Surfaces which are frequently touched by many different people may be contaminated with the coronavirus, but the risk of infection via this route is low. However, regular collection of samples from door handles, buttons or keypads could be useful for monitoring the course of the pandemic. Have you ever tried pressing the button at a pedestrian crossing with your elbow?

Health - Materials Science - 26.01.2021
Heavy charge against water germs
Heavy charge against water germs
Removing pathogens from drinking water is especially difficult when the germs are too tiny to be caught by conventional filters. Researchers at Empa and Eawag are developing new materials and processes to free water from pathogenic microorganisms such as viruses. Water is life, biology teaches us. Reality teaches us something different: Water contaminated with pathogens causes hundreds of thousands of deaths each year in places where water treatment is lacking or poorly functioning.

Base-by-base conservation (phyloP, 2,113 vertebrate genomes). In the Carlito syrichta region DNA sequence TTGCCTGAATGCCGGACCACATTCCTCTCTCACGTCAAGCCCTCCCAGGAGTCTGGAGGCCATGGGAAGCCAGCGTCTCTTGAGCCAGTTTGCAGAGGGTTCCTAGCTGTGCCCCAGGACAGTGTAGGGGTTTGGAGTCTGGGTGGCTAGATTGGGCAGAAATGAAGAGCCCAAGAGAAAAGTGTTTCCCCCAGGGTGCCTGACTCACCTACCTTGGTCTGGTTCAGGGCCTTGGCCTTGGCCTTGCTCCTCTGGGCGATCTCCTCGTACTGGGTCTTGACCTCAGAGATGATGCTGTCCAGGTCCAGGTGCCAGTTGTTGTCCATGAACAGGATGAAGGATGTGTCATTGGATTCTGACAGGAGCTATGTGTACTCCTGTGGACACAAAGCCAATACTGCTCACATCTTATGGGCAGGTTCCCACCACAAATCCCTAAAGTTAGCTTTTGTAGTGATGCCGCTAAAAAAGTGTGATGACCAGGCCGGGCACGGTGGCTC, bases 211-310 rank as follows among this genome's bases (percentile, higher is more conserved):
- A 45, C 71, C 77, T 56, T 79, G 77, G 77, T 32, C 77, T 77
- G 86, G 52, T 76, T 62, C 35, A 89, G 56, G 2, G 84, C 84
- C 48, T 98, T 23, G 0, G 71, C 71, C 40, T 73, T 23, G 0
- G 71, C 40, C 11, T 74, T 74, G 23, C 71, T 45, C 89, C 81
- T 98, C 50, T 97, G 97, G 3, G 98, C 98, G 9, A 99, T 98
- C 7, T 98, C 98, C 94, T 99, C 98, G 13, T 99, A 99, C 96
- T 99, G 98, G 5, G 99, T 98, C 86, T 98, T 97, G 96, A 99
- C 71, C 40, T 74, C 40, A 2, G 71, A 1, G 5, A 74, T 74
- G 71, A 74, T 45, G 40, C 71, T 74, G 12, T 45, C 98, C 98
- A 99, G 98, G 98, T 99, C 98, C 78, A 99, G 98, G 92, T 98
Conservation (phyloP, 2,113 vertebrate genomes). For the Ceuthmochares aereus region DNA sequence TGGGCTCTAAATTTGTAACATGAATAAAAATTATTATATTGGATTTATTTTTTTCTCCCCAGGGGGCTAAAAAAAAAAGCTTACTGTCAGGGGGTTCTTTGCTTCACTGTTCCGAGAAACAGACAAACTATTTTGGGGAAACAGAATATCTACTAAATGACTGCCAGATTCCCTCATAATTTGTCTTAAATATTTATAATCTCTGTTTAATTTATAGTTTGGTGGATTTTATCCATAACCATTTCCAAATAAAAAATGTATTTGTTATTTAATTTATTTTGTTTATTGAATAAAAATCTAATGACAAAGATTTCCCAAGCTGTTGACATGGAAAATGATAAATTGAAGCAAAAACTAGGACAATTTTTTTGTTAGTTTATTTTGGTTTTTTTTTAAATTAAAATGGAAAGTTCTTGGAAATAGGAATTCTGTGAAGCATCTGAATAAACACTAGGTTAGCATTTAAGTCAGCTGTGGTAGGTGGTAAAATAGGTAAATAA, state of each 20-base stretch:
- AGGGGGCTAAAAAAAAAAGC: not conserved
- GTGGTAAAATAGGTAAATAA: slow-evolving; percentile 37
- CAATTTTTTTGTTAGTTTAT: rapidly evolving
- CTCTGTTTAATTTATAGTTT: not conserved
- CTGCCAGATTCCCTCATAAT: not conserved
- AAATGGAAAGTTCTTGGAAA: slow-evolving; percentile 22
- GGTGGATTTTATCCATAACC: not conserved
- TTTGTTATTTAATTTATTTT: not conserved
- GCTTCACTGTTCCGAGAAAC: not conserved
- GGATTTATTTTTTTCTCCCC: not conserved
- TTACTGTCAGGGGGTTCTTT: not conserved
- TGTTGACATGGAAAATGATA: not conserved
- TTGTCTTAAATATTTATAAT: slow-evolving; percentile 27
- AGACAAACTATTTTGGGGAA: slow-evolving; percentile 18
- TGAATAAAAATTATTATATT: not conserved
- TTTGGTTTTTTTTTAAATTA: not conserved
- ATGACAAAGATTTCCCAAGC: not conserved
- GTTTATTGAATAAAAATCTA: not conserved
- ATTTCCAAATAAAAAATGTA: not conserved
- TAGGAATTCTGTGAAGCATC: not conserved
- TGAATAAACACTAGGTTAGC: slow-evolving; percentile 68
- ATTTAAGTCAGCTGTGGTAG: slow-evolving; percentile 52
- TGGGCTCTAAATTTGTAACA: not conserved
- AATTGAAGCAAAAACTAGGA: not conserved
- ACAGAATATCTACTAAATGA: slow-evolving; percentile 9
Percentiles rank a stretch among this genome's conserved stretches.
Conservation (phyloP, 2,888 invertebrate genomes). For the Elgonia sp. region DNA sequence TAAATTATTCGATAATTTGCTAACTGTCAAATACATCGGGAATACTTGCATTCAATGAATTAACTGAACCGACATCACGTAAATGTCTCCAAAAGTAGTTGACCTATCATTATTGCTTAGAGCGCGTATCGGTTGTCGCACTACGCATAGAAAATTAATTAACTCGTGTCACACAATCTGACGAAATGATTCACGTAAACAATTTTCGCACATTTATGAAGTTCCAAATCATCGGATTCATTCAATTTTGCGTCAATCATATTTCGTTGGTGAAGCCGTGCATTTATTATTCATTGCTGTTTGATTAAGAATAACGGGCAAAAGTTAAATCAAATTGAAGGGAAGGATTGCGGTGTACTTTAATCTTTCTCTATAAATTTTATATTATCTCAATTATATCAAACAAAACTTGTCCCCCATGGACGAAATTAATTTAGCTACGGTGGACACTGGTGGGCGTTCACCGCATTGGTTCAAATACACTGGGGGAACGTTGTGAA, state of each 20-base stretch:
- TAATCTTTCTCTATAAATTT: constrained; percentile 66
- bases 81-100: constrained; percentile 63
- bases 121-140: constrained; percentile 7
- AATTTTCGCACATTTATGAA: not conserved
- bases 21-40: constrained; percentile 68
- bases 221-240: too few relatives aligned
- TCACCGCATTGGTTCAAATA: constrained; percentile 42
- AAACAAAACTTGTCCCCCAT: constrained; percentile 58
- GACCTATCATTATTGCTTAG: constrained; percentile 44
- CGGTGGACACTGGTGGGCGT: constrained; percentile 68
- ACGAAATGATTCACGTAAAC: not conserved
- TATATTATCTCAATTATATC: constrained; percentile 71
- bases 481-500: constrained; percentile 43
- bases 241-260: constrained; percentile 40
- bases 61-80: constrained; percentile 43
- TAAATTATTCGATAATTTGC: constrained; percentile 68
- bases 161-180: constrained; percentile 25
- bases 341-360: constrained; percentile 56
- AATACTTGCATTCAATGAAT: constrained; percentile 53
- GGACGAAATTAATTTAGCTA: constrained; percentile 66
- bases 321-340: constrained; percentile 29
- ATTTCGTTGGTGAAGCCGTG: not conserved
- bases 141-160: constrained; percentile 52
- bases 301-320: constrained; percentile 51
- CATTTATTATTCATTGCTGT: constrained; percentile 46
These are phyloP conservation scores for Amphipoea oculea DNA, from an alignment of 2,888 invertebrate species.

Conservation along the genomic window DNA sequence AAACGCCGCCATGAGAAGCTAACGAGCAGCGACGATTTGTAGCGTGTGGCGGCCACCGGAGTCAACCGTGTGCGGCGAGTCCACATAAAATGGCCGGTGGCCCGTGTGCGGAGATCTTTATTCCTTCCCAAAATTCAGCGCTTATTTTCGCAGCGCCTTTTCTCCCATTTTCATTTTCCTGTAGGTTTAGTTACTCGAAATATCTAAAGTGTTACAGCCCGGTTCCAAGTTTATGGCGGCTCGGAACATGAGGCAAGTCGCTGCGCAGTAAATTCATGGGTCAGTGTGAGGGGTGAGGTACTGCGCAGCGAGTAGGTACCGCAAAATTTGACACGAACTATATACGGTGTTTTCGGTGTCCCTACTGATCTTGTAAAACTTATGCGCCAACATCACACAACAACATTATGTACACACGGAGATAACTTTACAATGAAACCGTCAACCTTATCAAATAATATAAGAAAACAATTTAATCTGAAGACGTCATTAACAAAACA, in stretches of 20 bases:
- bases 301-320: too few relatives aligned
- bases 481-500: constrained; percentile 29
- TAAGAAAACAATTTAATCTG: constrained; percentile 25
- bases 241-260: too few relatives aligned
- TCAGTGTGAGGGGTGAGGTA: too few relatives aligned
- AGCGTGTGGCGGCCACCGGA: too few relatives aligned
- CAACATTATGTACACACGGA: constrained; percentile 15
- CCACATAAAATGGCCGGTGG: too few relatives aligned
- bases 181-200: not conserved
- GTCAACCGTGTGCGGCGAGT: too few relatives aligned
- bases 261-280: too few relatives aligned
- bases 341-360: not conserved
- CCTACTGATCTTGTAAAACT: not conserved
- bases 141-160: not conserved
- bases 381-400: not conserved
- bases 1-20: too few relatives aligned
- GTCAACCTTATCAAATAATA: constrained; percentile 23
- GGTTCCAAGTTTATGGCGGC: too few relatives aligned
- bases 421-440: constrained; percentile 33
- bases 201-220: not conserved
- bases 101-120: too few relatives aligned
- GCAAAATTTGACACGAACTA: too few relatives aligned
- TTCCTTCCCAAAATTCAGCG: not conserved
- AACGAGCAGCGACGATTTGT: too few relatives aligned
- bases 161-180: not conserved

Materials Science - Computer Science - 21.01.2021
New metamaterial offers reprogrammable properties
New metamaterial offers reprogrammable properties
Scientists have developed a metamaterial whose mechanical properties can be reprogrammed on demand and whose internal structure can be modified by applying a magnetic field. Over the past 20 years, scientists have been developing metamaterials, or materials that don't occur naturally and whose mechanical properties result from their designed structure rather than their chemical composition.

Materials Science - 22.12.2020
50 years old and as good as new
50 years old and as good as new
Since 1970 a worldwide unique test has been running in the Empa testing hall in Dübendorf, in which the long-term behaviour of bonded steel reinforcements on a concrete beam is being investigated. Investigations such as these have contributed to the fact that adhesive-bonded reinforcement is now state of the art as a strengthening method and that engineers have confidence in this retrofitting method.

Physics - Materials Science - 16.12.2020